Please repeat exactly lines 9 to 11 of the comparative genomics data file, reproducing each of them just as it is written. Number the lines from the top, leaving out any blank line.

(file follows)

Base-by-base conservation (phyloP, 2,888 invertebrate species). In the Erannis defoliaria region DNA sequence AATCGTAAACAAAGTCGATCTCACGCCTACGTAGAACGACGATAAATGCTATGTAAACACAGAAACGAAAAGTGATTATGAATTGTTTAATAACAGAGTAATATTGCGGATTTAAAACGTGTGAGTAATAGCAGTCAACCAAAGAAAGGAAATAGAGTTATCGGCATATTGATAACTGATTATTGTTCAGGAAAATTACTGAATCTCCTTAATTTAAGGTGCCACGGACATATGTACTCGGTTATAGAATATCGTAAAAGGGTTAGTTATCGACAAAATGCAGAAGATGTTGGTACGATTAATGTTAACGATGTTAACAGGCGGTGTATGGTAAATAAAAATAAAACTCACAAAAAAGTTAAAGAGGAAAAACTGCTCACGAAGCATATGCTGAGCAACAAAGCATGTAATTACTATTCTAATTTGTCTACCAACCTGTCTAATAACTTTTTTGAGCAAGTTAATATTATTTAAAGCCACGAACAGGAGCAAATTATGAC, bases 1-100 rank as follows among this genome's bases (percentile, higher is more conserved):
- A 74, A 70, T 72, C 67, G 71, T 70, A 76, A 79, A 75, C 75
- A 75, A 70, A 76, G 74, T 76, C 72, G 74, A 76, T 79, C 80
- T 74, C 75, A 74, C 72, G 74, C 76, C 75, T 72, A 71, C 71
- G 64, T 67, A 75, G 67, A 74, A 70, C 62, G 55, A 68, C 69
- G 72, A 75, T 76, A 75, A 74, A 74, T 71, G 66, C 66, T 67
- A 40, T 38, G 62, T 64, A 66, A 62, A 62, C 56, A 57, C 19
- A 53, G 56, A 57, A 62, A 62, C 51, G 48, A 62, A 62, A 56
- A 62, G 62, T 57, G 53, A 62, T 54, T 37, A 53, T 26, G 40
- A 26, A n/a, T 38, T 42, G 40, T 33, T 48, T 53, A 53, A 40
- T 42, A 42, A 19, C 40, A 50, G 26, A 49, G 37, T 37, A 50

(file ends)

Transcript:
- A 62, G 62, T 57, G 53, A 62, T 54, T 37, A 53, T 26, G 40
- A 26, A n/a, T 38, T 42, G 40, T 33, T 48, T 53, A 53, A 40
- T 42, A 42, A 19, C 40, A 50, G 26, A 49, G 37, T 37, A 50